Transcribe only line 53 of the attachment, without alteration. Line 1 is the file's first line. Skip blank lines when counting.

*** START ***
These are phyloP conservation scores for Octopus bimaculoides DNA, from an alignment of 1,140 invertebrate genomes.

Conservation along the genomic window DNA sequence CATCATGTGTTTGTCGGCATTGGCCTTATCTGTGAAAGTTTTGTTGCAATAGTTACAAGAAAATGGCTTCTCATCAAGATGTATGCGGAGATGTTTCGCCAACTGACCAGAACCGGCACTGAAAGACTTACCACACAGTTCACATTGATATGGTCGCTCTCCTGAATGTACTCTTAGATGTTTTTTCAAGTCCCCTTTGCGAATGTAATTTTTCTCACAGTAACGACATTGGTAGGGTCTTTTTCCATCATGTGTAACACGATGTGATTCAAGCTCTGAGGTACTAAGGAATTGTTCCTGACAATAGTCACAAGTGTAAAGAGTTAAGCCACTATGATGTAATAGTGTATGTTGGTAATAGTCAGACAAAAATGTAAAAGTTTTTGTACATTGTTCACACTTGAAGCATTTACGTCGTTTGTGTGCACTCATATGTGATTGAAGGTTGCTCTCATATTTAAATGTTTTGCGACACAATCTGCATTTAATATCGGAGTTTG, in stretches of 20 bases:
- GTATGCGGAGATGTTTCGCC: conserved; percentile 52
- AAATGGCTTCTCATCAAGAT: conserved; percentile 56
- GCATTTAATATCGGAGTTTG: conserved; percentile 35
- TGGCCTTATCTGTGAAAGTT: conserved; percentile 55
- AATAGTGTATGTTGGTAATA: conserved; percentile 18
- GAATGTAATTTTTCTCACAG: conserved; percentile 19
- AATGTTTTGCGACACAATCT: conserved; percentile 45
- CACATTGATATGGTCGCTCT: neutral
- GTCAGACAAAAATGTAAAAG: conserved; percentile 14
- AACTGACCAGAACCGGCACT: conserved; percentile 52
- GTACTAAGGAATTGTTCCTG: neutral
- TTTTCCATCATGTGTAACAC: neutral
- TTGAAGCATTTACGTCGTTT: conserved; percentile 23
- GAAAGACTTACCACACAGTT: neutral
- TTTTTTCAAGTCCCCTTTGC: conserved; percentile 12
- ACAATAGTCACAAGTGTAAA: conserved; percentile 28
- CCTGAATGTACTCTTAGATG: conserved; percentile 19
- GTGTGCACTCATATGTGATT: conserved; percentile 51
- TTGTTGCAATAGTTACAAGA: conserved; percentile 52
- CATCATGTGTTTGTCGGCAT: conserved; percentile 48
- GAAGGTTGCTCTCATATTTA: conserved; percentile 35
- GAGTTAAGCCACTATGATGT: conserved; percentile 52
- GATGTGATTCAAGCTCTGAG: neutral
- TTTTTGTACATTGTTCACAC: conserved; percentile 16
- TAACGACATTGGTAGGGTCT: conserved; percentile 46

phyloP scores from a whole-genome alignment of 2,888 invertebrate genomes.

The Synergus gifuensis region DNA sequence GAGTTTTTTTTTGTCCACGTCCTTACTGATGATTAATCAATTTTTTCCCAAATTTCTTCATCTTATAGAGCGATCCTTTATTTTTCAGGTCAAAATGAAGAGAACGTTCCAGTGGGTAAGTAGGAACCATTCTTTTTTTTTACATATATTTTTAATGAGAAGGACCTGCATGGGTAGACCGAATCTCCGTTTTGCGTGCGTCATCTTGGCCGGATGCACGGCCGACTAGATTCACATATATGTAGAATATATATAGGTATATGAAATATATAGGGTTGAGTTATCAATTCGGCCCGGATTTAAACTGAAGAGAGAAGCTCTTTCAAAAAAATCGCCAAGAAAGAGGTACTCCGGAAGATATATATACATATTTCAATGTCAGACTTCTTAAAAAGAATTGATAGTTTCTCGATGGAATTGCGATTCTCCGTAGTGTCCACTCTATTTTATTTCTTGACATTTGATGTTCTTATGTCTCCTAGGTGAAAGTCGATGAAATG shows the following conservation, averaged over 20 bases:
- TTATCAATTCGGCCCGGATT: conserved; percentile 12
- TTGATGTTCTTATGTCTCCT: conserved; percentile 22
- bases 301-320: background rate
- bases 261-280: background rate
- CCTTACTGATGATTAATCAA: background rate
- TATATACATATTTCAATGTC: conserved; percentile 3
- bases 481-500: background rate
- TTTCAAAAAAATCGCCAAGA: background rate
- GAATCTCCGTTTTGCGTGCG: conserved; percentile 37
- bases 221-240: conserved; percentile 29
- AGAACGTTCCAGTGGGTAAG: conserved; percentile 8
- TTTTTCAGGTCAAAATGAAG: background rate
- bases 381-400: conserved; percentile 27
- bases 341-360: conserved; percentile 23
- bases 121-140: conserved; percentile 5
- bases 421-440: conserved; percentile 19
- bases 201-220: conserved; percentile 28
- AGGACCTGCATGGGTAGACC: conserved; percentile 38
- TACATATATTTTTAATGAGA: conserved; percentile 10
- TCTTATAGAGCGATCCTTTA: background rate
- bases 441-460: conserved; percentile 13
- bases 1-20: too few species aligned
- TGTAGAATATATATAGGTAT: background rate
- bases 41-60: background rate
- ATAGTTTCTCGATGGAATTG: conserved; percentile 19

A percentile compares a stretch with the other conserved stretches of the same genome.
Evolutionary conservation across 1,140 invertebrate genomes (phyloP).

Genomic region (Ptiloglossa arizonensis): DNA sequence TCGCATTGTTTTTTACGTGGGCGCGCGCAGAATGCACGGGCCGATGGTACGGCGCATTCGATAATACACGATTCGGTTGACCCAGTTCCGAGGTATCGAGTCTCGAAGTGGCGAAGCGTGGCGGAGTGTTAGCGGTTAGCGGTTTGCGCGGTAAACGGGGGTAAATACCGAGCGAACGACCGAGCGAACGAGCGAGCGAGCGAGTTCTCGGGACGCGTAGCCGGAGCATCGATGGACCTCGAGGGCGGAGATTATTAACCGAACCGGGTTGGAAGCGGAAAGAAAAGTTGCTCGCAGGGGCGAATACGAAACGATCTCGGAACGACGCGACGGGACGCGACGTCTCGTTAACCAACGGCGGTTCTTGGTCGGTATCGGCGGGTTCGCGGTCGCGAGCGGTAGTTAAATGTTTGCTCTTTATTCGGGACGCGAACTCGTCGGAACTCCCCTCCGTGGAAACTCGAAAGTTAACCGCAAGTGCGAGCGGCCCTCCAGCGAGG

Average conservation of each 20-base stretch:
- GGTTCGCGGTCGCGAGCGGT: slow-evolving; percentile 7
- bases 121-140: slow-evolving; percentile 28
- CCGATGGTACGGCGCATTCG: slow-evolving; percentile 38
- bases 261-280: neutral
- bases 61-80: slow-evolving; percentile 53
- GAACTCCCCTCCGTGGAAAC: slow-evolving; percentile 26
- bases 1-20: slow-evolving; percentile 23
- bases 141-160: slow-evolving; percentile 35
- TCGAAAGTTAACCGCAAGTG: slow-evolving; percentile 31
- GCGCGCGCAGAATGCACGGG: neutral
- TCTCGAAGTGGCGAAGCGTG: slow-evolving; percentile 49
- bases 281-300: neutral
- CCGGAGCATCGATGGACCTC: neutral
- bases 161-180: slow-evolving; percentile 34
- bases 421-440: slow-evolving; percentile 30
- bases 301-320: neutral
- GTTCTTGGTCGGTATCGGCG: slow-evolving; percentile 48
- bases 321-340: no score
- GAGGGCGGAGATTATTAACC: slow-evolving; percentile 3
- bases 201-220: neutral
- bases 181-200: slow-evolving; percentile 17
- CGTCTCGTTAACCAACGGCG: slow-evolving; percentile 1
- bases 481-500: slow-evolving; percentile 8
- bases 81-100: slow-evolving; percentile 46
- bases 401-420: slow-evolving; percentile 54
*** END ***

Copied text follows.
- bases 41-60: background rate